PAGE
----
The third time I was ill, my children were aged 9 and 6. I became unwell in April and I declined straight into a severe episode of depression. Although I had stopped working at this stage for a career break after learning more about how I had become unwell, I remained as busy as ever with lots of volunteering and a very active mind of things that I could do! And I could only see this, when the depression hit!
The words of the therapist came back to me ‘it would be better if I told the kids that I was ill with depression, and like with most illnesses, I would recover.’ I knew that this was the time I had to tell them something about the illness. A few months previously I had an ear infection, and I when I told the kids this, the horror on their face said it all! I didn’t want them to be horrified every time I had an ear infection! So I knew that this time around I had to tell them something about this illness. Something they could understand.
I chose to do this by explaining the symptoms that were physical for the children to see. Top of the list was the tears! But also, other things like my concentration; they would be telling me something, and I couldn’t take it in! So rather than them jumping to the conclusion that ‘I didn’t care’ as I couldn’t compute what they had to say, I knew I had to tell them that the reason for this was because of an illness I had, an illness that they couldn’t see.
I called the illness ‘Mummy’s Fractured Limbic System’ and explained that it was most commonly known as Depression. But before I sat down with them, I produced a one-page document to help me.
I was able to talk through the document, and to show them that by having a fractured limbic system, it created problems for me with my appetite, energy, concentration, mood and sleep.
When the kids saw that I struggled to eat my dinner, and I did try to eat each day, they would know that I had no appetite because of my fractured limbic system – I wasn’t getting the message that I needed to eat! And of course, this is true, no white lies needed.
When the kids asked me ‘remember that time …’ and I couldn’t remember that time, I would explain that I couldn’t right now as my limbic system was fractured, and not joined to that memory.
I would explain that the fractured limbic system was like a fractured bone. That it would mend, and I was taking medication, but just like a broken bone it would take a while to mend. When the kids saw me crying I would tell them it was part of the illness and that they didn’t need to worry. There were lots of afternoon when I sat there crying, the kids would say ‘are you ok Mummy’ and I would say ‘yes I’m ok, the tears of just part of the fractured limbic system – it’s not regulating my tears properly and that is why they fall when they’re not meant to’ and then the kids would go back to whatever they were doing.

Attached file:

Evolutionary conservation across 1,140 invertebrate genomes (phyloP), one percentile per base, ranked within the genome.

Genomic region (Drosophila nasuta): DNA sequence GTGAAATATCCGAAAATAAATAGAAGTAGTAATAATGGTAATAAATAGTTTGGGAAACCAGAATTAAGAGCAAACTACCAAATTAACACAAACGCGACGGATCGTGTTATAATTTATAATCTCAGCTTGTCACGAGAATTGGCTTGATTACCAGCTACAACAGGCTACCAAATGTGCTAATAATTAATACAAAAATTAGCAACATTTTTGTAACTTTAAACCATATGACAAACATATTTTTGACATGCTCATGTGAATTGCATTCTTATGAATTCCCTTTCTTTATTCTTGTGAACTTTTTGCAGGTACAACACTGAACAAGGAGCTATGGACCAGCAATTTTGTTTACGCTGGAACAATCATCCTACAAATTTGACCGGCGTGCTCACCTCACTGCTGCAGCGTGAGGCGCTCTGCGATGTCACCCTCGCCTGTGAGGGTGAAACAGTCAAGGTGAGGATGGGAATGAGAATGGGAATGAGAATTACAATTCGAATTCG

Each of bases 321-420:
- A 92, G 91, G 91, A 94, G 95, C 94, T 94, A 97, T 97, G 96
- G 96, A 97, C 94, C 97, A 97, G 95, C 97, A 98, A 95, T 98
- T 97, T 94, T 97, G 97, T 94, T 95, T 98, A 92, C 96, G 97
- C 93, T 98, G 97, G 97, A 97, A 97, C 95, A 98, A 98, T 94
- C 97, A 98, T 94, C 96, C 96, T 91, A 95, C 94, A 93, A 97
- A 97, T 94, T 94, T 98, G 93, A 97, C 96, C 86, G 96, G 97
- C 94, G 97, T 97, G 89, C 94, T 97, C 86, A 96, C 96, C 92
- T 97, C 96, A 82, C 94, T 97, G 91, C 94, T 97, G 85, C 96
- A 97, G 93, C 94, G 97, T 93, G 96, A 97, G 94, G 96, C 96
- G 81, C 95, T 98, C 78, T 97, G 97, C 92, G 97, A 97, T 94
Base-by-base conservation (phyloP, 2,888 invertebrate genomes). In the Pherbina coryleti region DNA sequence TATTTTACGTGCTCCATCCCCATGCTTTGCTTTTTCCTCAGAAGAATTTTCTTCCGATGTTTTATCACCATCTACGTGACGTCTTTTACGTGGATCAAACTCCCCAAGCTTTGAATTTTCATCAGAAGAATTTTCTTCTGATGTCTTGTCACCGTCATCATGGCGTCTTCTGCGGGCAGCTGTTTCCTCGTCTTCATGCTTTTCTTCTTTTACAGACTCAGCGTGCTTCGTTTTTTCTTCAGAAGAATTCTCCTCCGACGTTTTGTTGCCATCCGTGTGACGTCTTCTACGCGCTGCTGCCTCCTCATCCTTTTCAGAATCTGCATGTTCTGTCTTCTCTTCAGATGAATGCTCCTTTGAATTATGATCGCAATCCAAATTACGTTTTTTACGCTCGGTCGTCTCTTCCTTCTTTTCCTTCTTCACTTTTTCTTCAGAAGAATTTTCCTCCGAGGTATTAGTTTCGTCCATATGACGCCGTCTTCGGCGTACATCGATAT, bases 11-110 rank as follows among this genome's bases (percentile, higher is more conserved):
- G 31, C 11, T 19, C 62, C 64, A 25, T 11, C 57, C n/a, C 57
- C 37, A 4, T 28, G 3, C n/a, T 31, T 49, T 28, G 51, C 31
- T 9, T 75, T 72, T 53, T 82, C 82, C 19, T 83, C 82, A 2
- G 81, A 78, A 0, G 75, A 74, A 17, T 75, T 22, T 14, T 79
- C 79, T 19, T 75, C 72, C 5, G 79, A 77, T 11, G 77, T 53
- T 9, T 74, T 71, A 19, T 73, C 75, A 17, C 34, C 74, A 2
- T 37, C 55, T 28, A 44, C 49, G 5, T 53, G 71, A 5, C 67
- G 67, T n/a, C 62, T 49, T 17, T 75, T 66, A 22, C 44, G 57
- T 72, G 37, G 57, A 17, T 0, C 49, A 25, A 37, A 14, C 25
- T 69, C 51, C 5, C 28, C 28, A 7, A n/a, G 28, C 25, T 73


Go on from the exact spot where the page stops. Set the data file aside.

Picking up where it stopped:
I accepted alot more practical help this time from friends. Friends would help by taking the kids to school and bring them home,. Other friends helped get the kids to activities outside of school, and would arrange playdates for my children. I felt guilty and frustrated at not being able to do these things myself, but I felt better knowing that at least the kids lives were still going on as usual.
The one page LIMBIC SYSTEM document sat on our kitchen table for three months, and was used on most days for when I needed to describe any of my symptoms.
On one occasion I remember my daughter saying ‘Mum, this has been going on a long time, are you sure that you will get better?’ and I was able too answer Yes with certainty, because the previous two episodes of depression had taught me something valuable - knew this time I would come through the illness, it was just a matter of when! It didn’t make my days any easier, but knowing I was protecting the kids at this time did bring me comfort.
Every time they asked a question, I knew that I had done the right thing by telling them an abridged version of the illness, because they clearly felt comfortable enough to ask me these questions and to let me know that they were worried, rather than keeping it in which I believe would have been more damaging.
So I thank that therapist for her advice. My children now had a reason why Mummy ‘wasn’t herself’ and they felt comfortable enough to voice their concerns when they had them.
When my good health returned late June, on My Mum’s 60th Birthday, I felt elated joy! And I was able to say to my children ‘See, I told you Mummy would be better when my fractured limbic system healed’ and I still cherish these words to this day, and probably forever.